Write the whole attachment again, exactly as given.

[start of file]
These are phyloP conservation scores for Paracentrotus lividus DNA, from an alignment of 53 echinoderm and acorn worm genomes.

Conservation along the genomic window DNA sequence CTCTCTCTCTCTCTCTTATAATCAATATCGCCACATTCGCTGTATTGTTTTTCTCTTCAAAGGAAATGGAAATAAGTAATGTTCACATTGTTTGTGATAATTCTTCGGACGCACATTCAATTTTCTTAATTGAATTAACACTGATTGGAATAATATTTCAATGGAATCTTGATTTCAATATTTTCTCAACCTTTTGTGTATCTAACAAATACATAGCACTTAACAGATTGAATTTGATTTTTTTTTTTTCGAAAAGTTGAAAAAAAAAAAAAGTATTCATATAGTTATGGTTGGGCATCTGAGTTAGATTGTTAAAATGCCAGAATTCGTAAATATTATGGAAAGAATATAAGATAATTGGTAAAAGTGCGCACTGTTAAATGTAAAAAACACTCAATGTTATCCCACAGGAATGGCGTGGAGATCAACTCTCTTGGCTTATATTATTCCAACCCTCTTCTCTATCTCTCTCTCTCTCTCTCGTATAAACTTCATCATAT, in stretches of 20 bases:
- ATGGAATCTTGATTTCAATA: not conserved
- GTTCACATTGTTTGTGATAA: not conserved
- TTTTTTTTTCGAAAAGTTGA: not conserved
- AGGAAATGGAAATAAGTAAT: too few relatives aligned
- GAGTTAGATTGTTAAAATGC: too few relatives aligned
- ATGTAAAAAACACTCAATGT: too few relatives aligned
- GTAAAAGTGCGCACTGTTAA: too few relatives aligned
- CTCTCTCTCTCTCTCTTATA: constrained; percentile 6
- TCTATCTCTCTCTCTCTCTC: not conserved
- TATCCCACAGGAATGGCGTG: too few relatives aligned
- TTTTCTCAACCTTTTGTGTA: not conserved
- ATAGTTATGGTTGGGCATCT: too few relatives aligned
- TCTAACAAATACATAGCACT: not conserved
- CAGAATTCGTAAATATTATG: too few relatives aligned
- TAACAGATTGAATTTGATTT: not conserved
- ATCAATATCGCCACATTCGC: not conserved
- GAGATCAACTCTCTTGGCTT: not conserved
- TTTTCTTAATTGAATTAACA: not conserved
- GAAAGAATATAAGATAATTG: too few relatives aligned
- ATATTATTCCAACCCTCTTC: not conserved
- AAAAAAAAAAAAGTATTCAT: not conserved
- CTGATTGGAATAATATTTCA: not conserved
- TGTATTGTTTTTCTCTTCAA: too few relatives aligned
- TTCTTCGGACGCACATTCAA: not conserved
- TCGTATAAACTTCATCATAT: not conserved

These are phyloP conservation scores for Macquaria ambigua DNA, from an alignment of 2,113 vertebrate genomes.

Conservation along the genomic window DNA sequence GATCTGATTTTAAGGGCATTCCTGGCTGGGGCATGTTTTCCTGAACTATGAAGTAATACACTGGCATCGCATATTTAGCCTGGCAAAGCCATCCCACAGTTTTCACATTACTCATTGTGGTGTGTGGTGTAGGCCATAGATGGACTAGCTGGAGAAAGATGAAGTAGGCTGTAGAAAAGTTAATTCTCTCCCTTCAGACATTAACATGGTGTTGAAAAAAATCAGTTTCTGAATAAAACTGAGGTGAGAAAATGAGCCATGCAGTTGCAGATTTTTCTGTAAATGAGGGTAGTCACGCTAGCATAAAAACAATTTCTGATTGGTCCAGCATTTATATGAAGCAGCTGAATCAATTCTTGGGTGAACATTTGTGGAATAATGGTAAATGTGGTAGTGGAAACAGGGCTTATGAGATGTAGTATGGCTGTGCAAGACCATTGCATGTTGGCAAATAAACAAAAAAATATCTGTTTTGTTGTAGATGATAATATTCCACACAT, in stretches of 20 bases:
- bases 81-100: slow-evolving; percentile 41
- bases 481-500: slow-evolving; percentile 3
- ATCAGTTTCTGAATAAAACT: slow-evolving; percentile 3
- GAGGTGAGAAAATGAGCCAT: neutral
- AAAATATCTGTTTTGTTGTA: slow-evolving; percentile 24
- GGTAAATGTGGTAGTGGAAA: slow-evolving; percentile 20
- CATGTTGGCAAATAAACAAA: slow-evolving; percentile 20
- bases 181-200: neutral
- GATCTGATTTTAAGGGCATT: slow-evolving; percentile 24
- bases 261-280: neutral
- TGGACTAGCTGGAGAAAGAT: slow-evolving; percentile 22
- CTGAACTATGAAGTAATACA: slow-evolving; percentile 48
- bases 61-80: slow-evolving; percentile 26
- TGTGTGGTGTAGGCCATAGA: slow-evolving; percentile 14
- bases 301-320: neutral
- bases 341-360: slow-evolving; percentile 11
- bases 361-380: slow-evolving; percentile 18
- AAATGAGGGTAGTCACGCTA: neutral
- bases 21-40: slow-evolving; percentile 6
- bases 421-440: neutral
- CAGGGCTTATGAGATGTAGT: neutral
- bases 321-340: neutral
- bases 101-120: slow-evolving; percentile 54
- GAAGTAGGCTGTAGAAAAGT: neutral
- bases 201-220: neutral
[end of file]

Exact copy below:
These are phyloP conservation scores for Paracentrotus lividus DNA, from an alignment of 53 echinoderm and acorn worm genomes.

Conservation along the genomic window DNA sequence CTCTCTCTCTCTCTCTTATAATCAATATCGCCACATTCGCTGTATTGTTTTTCTCTTCAAAGGAAATGGAAATAAGTAATGTTCACATTGTTTGTGATAATTCTTCGGACGCACATTCAATTTTCTTAATTGAATTAACACTGATTGGAATAATATTTCAATGGAATCTTGATTTCAATATTTTCTCAACCTTTTGTGTATCTAACAAATACATAGCACTTAACAGATTGAATTTGATTTTTTTTTTTTCGAAAAGTTGAAAAAAAAAAAAAGTATTCATATAGTTATGGTTGGGCATCTGAGTTAGATTGTTAAAATGCCAGAATTCGTAAATATTATGGAAAGAATATAAGATAATTGGTAAAAGTGCGCACTGTTAAATGTAAAAAACACTCAATGTTATCCCACAGGAATGGCGTGGAGATCAACTCTCTTGGCTTATATTATTCCAACCCTCTTCTCTATCTCTCTCTCTCTCTCTCGTATAAACTTCATCATAT, in stretches of 20 bases:
- ATGGAATCTTGATTTCAATA: not conserved
- GTTCACATTGTTTGTGATAA: not conserved
- TTTTTTTTTCGAAAAGTTGA: not conserved
- AGGAAATGGAAATAAGTAAT: too few relatives aligned
- GAGTTAGATTGTTAAAATGC: too few relatives aligned
- ATGTAAAAAACACTCAATGT: too few relatives aligned
- GTAAAAGTGCGCACTGTTAA: too few relatives aligned
- CTCTCTCTCTCTCTCTTATA: constrained; percentile 6
- TCTATCTCTCTCTCTCTCTC: not conserved
- TATCCCACAGGAATGGCGTG: too few relatives aligned
- TTTTCTCAACCTTTTGTGTA: not conserved
- ATAGTTATGGTTGGGCATCT: too few relatives aligned
- TCTAACAAATACATAGCACT: not conserved
- CAGAATTCGTAAATATTATG: too few relatives aligned
- TAACAGATTGAATTTGATTT: not conserved
- ATCAATATCGCCACATTCGC: not conserved
- GAGATCAACTCTCTTGGCTT: not conserved
- TTTTCTTAATTGAATTAACA: not conserved
- GAAAGAATATAAGATAATTG: too few relatives aligned
- ATATTATTCCAACCCTCTTC: not conserved
- AAAAAAAAAAAAGTATTCAT: not conserved
- CTGATTGGAATAATATTTCA: not conserved
- TGTATTGTTTTTCTCTTCAA: too few relatives aligned
- TTCTTCGGACGCACATTCAA: not conserved
- TCGTATAAACTTCATCATAT: not conserved

These are phyloP conservation scores for Macquaria ambigua DNA, from an alignment of 2,113 vertebrate genomes.

Conservation along the genomic window DNA sequence GATCTGATTTTAAGGGCATTCCTGGCTGGGGCATGTTTTCCTGAACTATGAAGTAATACACTGGCATCGCATATTTAGCCTGGCAAAGCCATCCCACAGTTTTCACATTACTCATTGTGGTGTGTGGTGTAGGCCATAGATGGACTAGCTGGAGAAAGATGAAGTAGGCTGTAGAAAAGTTAATTCTCTCCCTTCAGACATTAACATGGTGTTGAAAAAAATCAGTTTCTGAATAAAACTGAGGTGAGAAAATGAGCCATGCAGTTGCAGATTTTTCTGTAAATGAGGGTAGTCACGCTAGCATAAAAACAATTTCTGATTGGTCCAGCATTTATATGAAGCAGCTGAATCAATTCTTGGGTGAACATTTGTGGAATAATGGTAAATGTGGTAGTGGAAACAGGGCTTATGAGATGTAGTATGGCTGTGCAAGACCATTGCATGTTGGCAAATAAACAAAAAAATATCTGTTTTGTTGTAGATGATAATATTCCACACAT, in stretches of 20 bases:
- bases 81-100: slow-evolving; percentile 41
- bases 481-500: slow-evolving; percentile 3
- ATCAGTTTCTGAATAAAACT: slow-evolving; percentile 3
- GAGGTGAGAAAATGAGCCAT: neutral
- AAAATATCTGTTTTGTTGTA: slow-evolving; percentile 24
- GGTAAATGTGGTAGTGGAAA: slow-evolving; percentile 20
- CATGTTGGCAAATAAACAAA: slow-evolving; percentile 20
- bases 181-200: neutral
- GATCTGATTTTAAGGGCATT: slow-evolving; percentile 24
- bases 261-280: neutral
- TGGACTAGCTGGAGAAAGAT: slow-evolving; percentile 22
- CTGAACTATGAAGTAATACA: slow-evolving; percentile 48
- bases 61-80: slow-evolving; percentile 26
- TGTGTGGTGTAGGCCATAGA: slow-evolving; percentile 14
- bases 301-320: neutral
- bases 341-360: slow-evolving; percentile 11
- bases 361-380: slow-evolving; percentile 18
- AAATGAGGGTAGTCACGCTA: neutral
- bases 21-40: slow-evolving; percentile 6
- bases 421-440: neutral
- CAGGGCTTATGAGATGTAGT: neutral
- bases 321-340: neutral
- bases 101-120: slow-evolving; percentile 54
- GAAGTAGGCTGTAGAAAAGT: neutral
- bases 201-220: neutral